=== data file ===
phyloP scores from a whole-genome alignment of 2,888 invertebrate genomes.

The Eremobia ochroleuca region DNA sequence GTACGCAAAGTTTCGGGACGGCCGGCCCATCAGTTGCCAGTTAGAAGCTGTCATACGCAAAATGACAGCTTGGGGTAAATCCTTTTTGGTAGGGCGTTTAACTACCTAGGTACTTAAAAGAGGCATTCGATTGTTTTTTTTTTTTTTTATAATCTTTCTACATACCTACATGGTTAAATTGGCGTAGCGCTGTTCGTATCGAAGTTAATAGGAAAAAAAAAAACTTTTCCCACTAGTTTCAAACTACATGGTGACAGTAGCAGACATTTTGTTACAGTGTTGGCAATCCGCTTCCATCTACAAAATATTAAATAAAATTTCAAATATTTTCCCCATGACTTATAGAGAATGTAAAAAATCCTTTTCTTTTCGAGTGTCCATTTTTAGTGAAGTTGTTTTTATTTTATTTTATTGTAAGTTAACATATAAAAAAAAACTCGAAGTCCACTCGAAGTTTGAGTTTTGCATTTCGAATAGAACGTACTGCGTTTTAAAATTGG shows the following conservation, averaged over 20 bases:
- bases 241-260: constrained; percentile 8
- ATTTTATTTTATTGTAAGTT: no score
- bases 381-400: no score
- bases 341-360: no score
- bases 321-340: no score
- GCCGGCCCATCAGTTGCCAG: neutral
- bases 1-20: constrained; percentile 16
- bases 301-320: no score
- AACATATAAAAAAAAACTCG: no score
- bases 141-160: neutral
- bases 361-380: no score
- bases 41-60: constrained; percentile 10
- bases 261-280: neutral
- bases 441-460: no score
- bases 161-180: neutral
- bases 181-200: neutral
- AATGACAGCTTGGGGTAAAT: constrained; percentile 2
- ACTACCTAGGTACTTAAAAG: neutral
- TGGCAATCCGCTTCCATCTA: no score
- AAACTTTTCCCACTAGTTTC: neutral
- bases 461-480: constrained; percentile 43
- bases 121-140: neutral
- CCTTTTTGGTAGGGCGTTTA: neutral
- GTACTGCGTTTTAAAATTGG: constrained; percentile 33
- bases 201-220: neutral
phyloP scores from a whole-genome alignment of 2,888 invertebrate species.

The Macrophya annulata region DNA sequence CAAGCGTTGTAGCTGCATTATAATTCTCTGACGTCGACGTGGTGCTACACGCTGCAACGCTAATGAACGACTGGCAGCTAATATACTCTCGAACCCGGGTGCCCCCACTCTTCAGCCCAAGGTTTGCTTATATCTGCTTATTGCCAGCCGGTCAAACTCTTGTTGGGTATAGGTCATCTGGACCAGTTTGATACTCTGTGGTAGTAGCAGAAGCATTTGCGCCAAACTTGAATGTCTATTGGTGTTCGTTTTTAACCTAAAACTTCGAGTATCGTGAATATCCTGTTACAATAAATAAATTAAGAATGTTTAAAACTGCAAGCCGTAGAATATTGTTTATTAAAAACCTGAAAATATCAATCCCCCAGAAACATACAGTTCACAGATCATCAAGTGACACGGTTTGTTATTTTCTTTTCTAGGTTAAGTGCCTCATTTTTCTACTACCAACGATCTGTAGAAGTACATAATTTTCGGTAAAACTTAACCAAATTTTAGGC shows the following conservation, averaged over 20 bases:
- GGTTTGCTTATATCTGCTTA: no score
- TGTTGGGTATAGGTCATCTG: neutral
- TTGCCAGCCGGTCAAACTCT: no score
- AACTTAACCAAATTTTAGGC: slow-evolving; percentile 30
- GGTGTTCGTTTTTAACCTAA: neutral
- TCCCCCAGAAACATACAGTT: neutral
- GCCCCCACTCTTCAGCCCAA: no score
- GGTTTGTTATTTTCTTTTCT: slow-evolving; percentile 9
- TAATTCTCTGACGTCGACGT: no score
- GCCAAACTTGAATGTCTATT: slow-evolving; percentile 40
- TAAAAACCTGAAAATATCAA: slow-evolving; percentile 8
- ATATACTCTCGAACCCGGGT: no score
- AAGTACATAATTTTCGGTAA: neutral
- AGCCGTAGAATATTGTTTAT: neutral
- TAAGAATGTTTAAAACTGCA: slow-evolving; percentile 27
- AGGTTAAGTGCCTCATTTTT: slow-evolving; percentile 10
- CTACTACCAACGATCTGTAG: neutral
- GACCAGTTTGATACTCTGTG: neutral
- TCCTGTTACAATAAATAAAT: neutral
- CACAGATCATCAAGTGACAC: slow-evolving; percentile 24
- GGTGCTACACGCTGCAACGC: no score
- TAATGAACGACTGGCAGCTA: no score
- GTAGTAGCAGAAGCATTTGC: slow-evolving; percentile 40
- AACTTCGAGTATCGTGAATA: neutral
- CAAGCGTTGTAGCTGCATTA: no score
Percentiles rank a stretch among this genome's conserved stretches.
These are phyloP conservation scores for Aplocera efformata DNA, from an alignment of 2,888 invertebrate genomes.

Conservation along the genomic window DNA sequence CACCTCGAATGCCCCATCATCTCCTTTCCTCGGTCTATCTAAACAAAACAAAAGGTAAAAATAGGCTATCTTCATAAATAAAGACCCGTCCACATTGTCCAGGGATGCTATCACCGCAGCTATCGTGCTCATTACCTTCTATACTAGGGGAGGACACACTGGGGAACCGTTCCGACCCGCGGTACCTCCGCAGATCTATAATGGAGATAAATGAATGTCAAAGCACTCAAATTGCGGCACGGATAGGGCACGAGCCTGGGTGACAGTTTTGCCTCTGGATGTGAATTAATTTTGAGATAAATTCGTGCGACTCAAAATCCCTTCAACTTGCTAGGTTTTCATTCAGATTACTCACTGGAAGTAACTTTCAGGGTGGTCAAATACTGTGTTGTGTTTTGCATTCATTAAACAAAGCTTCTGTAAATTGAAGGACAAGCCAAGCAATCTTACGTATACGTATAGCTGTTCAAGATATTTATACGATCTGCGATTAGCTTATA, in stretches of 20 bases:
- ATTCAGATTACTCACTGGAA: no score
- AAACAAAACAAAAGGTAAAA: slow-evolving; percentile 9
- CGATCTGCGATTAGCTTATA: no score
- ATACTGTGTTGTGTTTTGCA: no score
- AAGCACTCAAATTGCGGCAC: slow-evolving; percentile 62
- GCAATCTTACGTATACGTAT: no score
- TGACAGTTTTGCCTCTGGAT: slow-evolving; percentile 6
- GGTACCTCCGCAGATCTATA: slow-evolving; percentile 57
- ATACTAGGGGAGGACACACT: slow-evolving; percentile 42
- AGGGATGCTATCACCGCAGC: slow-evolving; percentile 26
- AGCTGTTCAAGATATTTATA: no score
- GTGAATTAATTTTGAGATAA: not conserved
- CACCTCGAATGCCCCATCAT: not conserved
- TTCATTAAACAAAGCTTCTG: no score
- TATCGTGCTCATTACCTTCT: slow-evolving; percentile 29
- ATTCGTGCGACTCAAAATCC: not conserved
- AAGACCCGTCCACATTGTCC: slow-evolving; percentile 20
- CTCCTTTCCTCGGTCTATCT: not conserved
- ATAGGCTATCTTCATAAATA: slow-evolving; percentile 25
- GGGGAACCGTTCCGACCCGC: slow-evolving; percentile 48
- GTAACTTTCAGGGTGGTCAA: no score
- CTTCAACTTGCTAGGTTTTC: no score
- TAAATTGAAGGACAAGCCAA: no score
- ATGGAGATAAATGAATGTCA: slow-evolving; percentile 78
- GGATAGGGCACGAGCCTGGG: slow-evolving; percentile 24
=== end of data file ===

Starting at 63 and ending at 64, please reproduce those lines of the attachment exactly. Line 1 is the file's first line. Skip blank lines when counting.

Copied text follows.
- GCAATCTTACGTATACGTAT: no score
- TGACAGTTTTGCCTCTGGAT: slow-evolving; percentile 6